How to Get a Lower Interest Rate

If you can't afford the home you want because interest rates are too high, you can "buy" a lower interest rate. Say you want to borrow $150,000, and your lender offers you a fixed-rate loan at 6%. Unfortunately, that requires a bigger monthly payment than you can afford. What you need is a rate of 5%.

You can get the lower rate you want by paying something called "points." By paying three points, your lender will give you a 5% rate.

One point equals 1% of your loan. Note: One point does not equal one thousand dollars (a common misconception). Since you seek to borrow $150,000, one point equals $1,500 (1% of $150,000). Three points, then, is $4,500. Thus, for a one-time payment of $4,500 in this example, you can "buy" your rate down to 5% from 6%.

Does it make sense to pay points? It depends — in this case on:

  • the spread between the no-point rate and the rate with points;
  • how long you plan to keep the loan;
  • whether you're dealing with a fixed-rate or adjustable-rate loan; and
  • whether you have the cash to pay the points.

Which is better: the 6% loan with no points or the 5% loan with three points? A 6% loan would cost you $899 per month vs. $805 for the 5% loan. Thus, paying three points lowers your mortgage payment by $94 per month. Since the points cost you $4,500, it will take you four years to recover that cost — not to mention the fact that by spending $4,500 on those points, you gave up the ability to earn interest on that money. That aside, if you keep your home (and your loan) for at least four years, you'll break even.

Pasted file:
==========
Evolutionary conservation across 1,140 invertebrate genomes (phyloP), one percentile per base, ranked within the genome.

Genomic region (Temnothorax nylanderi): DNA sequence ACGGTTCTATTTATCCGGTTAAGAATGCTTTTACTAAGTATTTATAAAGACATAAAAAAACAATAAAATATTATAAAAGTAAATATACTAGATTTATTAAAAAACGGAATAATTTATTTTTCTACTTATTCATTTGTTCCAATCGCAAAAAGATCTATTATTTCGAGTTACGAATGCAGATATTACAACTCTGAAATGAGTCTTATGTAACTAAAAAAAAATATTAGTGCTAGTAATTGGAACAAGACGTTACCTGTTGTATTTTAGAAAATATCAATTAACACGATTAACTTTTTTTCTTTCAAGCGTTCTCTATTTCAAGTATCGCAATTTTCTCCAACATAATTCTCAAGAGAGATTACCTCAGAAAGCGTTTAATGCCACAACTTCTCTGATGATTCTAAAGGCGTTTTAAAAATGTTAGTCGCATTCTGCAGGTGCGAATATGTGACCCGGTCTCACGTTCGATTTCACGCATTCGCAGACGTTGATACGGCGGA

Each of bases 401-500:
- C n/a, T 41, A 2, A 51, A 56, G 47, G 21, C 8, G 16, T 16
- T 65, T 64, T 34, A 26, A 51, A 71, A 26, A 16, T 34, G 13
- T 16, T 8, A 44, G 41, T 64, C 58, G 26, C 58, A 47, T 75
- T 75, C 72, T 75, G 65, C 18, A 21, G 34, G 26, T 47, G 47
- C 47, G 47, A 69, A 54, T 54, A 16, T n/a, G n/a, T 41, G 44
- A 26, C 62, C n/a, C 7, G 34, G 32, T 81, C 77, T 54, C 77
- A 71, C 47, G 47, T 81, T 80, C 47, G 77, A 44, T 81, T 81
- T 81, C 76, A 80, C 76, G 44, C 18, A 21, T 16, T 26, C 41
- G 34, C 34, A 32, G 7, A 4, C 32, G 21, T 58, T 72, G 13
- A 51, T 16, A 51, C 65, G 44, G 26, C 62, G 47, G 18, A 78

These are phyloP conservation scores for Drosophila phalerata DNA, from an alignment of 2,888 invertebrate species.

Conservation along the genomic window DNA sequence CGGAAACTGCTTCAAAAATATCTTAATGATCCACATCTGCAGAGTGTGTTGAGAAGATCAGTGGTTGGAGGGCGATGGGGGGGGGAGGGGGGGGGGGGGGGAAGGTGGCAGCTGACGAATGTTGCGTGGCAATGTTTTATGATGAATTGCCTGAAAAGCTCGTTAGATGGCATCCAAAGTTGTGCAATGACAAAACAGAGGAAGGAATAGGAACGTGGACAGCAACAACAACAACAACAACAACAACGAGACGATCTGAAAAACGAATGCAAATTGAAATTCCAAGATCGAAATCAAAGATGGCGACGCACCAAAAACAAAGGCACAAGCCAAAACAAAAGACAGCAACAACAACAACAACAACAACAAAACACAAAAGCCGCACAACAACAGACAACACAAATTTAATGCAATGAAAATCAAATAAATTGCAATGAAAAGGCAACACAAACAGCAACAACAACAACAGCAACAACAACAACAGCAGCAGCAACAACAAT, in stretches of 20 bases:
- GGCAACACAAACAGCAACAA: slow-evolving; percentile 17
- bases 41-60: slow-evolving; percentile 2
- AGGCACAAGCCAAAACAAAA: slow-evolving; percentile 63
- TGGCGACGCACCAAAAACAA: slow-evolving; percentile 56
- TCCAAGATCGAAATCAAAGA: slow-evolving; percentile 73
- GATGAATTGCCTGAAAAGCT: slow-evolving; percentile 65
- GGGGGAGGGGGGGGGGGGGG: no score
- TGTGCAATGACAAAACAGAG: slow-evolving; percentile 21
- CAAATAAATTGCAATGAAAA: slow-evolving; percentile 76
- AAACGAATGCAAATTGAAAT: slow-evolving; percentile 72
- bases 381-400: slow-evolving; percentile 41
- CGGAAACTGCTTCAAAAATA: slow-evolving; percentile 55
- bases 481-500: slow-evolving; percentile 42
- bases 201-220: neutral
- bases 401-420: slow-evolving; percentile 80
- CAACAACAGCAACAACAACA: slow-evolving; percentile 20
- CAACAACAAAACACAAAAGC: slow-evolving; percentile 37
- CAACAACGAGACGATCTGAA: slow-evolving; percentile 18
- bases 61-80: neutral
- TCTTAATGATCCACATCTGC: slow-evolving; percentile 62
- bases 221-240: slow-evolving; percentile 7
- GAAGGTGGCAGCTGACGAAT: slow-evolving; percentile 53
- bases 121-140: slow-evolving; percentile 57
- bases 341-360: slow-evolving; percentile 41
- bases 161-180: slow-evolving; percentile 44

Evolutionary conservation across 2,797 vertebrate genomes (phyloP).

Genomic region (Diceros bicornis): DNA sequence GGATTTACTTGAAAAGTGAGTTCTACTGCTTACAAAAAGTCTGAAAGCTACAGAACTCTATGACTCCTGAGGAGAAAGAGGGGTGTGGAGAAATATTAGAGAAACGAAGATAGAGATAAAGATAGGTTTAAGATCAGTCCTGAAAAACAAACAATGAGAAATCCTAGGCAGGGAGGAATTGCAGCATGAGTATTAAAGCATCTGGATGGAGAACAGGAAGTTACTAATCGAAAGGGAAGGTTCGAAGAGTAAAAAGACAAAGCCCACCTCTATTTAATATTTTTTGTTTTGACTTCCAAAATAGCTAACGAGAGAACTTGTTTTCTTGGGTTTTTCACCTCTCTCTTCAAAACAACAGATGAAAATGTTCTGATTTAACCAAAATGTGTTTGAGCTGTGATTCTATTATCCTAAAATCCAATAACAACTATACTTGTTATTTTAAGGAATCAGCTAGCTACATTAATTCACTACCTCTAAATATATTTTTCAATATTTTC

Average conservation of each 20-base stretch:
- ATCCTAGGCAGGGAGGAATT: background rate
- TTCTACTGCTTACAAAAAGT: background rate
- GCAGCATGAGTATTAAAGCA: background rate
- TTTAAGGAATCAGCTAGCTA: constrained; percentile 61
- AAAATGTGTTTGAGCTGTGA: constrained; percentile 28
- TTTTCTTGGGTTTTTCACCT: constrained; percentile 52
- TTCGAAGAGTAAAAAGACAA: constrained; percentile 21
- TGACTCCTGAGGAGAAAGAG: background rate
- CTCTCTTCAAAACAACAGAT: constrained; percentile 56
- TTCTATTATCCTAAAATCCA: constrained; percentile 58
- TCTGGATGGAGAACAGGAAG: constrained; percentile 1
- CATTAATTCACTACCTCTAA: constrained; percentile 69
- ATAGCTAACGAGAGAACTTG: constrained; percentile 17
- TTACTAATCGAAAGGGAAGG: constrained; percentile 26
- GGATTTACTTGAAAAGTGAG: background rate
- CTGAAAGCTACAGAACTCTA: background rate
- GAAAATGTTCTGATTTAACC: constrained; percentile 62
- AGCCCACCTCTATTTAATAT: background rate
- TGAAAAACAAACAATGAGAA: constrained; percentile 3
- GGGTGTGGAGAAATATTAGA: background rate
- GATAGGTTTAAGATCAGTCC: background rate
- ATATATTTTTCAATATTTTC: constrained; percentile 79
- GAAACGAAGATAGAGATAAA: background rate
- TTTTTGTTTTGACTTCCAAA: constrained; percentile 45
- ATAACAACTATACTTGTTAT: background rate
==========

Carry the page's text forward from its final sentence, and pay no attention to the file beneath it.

Clearly, the longer you plan to stay in your home, the more sense it makes to pay the points in exchange for a lower interest rate. If you're planning to refinance or sell your home in just a few years, it would be foolish to pay points.

Many people miss this point: Research from Freddie Mac and Penn State's Smeal College of Business found that only 1.4% of borrowers hold their loans long enough to profit by paying points. However, every situation is different, and because interest rate programs constantly change, there is no simple answer or "rule of thumb." A good financial advisor or loan officer can help you determine whether paying points is best for your situation.

Originally published in The Truth About Money

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